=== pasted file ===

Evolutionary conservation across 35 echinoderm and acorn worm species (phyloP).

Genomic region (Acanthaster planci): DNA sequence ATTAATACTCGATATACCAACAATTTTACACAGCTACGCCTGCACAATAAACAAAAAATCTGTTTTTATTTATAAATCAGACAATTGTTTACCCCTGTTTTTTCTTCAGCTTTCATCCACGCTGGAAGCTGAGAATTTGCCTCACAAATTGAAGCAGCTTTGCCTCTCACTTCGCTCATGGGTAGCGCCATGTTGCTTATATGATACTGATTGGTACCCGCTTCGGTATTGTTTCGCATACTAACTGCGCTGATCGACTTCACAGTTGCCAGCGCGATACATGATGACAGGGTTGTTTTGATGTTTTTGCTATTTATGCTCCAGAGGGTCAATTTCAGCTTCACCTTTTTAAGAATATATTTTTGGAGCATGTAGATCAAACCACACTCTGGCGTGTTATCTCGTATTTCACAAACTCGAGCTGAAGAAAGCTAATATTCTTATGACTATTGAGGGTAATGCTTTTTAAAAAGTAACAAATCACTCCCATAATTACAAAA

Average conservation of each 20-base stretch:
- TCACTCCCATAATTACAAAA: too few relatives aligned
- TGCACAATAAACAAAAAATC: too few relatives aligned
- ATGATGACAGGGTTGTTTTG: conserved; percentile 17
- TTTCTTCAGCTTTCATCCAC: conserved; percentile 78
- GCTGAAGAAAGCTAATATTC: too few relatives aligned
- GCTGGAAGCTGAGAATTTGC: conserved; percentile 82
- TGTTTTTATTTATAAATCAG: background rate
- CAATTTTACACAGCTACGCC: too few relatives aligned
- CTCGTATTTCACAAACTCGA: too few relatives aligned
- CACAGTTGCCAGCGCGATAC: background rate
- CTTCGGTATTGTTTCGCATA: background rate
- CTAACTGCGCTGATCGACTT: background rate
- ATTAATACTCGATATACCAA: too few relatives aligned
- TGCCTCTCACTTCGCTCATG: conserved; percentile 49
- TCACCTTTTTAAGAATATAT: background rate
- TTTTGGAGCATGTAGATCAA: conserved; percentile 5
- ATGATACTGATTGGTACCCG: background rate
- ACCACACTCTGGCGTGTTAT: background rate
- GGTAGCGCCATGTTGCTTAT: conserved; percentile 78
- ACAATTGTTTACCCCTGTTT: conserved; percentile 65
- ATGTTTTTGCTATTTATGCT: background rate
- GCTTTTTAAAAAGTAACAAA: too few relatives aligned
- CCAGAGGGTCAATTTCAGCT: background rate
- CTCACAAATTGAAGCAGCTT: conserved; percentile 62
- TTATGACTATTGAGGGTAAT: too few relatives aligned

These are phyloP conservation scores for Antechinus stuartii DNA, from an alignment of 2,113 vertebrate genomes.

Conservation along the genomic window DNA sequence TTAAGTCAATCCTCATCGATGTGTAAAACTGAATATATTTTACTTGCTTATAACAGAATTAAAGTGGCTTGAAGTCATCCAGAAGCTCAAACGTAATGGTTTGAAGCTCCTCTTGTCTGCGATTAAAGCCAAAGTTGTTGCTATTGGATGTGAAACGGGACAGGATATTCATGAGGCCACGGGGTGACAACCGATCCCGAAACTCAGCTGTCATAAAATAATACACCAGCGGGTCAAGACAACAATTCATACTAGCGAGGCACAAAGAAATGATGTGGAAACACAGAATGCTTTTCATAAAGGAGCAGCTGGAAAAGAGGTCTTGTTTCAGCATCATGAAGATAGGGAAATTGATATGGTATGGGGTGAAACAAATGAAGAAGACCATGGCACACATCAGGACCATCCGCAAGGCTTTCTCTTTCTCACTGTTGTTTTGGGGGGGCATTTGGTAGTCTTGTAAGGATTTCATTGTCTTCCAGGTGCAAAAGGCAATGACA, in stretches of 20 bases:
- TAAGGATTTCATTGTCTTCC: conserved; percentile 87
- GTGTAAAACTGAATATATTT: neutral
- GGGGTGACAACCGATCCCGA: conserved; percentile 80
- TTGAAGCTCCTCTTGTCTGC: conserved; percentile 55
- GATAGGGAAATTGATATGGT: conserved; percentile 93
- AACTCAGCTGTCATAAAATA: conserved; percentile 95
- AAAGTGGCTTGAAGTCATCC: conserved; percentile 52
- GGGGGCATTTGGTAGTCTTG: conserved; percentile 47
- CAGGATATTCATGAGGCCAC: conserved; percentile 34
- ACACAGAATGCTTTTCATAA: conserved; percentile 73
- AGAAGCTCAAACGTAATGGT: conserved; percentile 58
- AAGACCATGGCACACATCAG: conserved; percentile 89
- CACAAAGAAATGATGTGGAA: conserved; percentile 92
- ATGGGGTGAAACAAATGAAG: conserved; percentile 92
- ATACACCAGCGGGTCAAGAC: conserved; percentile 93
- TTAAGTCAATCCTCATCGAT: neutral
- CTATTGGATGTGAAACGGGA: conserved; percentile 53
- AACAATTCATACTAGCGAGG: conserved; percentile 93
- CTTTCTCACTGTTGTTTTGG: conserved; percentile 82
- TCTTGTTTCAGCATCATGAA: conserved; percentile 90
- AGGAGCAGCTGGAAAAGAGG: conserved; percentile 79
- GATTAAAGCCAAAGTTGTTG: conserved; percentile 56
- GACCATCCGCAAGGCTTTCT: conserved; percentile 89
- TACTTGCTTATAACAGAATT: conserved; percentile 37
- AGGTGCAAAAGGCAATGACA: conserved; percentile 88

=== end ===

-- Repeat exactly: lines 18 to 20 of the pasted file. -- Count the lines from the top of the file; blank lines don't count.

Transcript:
- TCACCTTTTTAAGAATATAT: background rate
- TTTTGGAGCATGTAGATCAA: conserved; percentile 5
- ATGATACTGATTGGTACCCG: background rate